5 Art Exhibits to See After Visiting The Octopus Eats Its Own Leg
The city’s art scene doesn’t stop at the end of Octopus’ tentacles.
March 22, 2018
Takashi Murakami—the artist, eccentric and visionary behind the stunning The Octopus Eats Its Own Leg at the Vancouver Art Gallery—has the city excited about art like never before. After breaking attendance records at the Museum of Contemporary Art last year, the intensely colourful (and sometimes frightening) exhibit has ensured a dedicated audience at the VAG this spring.
But the city’s art scene doesn’t stop at the end of Octopus’ tentacles. For those of us want to keep exploring Vancouver’s impressive galleries (or who just don’t want to stand in the long line on a Tuesday night), here are five exhibitions worth checking out.
When: January 12 – April 8
Where: The Morris and Helen Belkin Art Gallery
The artwork in GLUT considers the potential of “reading as performed resistance” and features 13 artists’ work dating from the 1970s. On your visit, be sure to browse the Rereading Room, a reconstruction of the Vancouver Women’s Bookstore as it existed between 1973 to 1996. Kathy Slade’s takeaway posters “I WANT IT ALL I WANT IT NOW” have been particularly popular, so consider snatching up a copy before you leave!
GLUT is part of a larger project, Beginning with the Seventies: Archives, Art and Activism, that began in 2016. If you can’t make it out before April 8, put the series’ next exhibition on your calendar. Beginning with the Seventies: Radial Change opens on Thursday, June 21 and explores the significance of the body and its social meanings.
Tuesday-Friday 10 a.m. – 5 p.m., weekends 12 p.m. – 5 p.m. University of British Columbia, 1825 Main Mall, 604-822-2759. belkin.ubc.ca
When: March 16 – April 21
Where: Catriona Jeffries Gallery
Have you ever been captivated by what’s happening on the edges of a scene, more so than the action itself? This is one of the motivations behind Julia Feyrer’s exhibit, Background Actors, hosted at the impeccable Catriona Jeffries Gallery just east of Main Street on 1st.
Individual works such as Corpse, a dummy roughly cast from the artist’s own body, and a kinetic Device for Sensing Habitable Zones occupy various corners of the space. Together, the sculptures, films and other creations are meant to inspire attendees to question their “anthropocentric worldview” and consider their relationship with nonhuman entities. Consider this your science fiction fix for the week.
Tuesday-Saturday 11a.m. – 5 p.m. 274 East 1st Ave., 604-736-1554. catrionajeffries.com
When: April 6 – May 27
Where: Richmond Art Gallery
This aptly named exhibit takes visitors on a journey through Canadian multimedia artist Ho Tam’s recent book works, displaying pages and images on the gallery walls in a cascading and organic collage. Presented at the Richmond Art Gallery, Cover to Cover aims to inspire self-awareness and raise questions about how identities are constructed.
Tam explains, “The books are about how I, as an artist, insert myself into the world.” If you’re interested in his work, you can meet Tam at the exhibition’s opening reception on Saturday, April 7. Or, keep your eyes peeled on your daily commute for his other works, Barbershops and Guys at the Fair, which are being displayed at Lansdowne and Waterfront station, respectively.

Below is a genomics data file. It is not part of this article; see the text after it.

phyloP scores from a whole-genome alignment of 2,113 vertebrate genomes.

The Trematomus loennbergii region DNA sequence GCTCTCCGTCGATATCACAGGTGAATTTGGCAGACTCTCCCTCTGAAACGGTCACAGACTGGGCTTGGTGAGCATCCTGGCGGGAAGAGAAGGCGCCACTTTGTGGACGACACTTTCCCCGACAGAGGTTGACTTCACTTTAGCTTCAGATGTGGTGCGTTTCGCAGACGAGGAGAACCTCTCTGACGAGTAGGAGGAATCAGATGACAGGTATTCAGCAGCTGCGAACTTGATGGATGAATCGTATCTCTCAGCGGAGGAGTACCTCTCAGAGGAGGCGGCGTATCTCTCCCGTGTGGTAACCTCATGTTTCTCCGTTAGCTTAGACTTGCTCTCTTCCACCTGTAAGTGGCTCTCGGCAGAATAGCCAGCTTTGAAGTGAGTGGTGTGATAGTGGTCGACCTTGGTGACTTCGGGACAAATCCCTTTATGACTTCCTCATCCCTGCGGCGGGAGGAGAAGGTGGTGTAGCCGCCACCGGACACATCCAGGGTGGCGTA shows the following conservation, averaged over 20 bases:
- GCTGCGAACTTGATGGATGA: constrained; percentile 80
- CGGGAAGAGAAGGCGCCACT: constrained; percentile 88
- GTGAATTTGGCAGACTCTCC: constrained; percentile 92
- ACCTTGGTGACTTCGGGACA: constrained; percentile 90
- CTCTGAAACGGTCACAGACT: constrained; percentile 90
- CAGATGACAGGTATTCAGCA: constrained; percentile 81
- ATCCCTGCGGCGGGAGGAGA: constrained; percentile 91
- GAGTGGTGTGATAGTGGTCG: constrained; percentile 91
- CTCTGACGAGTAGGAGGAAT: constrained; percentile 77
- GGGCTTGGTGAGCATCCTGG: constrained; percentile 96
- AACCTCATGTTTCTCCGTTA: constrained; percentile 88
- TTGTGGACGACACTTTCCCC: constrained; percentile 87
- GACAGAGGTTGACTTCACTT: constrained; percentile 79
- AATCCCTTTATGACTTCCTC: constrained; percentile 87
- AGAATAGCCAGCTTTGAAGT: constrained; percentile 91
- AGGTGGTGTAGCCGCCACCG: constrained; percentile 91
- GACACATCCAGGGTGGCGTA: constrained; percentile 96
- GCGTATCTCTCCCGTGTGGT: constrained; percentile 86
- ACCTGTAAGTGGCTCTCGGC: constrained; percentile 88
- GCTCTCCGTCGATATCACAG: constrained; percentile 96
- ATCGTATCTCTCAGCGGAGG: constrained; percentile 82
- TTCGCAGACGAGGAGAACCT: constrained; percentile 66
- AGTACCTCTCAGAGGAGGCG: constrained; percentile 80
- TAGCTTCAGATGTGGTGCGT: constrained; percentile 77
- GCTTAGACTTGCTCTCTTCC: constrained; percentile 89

Weekdays 10 a.m. – 6 p.m., weekends 10 a.m. – 5 p.m. 180-7700 Minoru Gate, 604-247-8300. richmondartgallery.org
When: April 6 – June 24
Where: The Contemporary Art Gallery
Kicking off this year’s Capture Photography Festival, this exhibit brings together work by five Canadian and international artists: Joi T. Arcand, Kapwani Kiwanga, Colin Miner, Grace Ndiritu and Kara Uzelman. The Blue Hour refers to the window of twilight at dawn and dusk when “the linearity of time appears to momentarily halt,” and the exhibition encourages attendees to consider the endurance and ephemerality of the photographic image.
Four notable pieces come from Arcand’s series Here on Future Earth (2009), in which she manipulates images of small-town Saskatchewan streetscapes, replacing the English signage with Cree syllabics. You can catch the artwork at any of the gallery’s presentation spaces, including the CAG’s exterior façade and three off-site locations downtown.
Tuesday-Sunday 12 p.m. – 6 p.m. 555 Nelson St., 604-681-2700. contemporaryartgallery.ca
When: June 7 – January 13
Where: Bill Reid Gallery
Skin acts as the canvas in this one-of-a-kind exhibition, which shines a spotlight on the historic art of indigenous tattooing. Prior to the 1885 Potlatch ban, this practice was integral to Northwest Indigenous ceremony and social rank. Today, indigenous artists are reclaiming the tattooing and piercing, not only as an artform, but as a way of healing and promoting a sense of belonging.
Five artists on the forefront of this movement will tell the story of indigenous tattooing within their region, exploring the history, symbolism and cultural significance of the craft. The show runs until early 2019, so you have plenty of time to plan your visit.
Gallery hours TBD. 639 Hornby St., 604-682-3455. billreidgallery.ca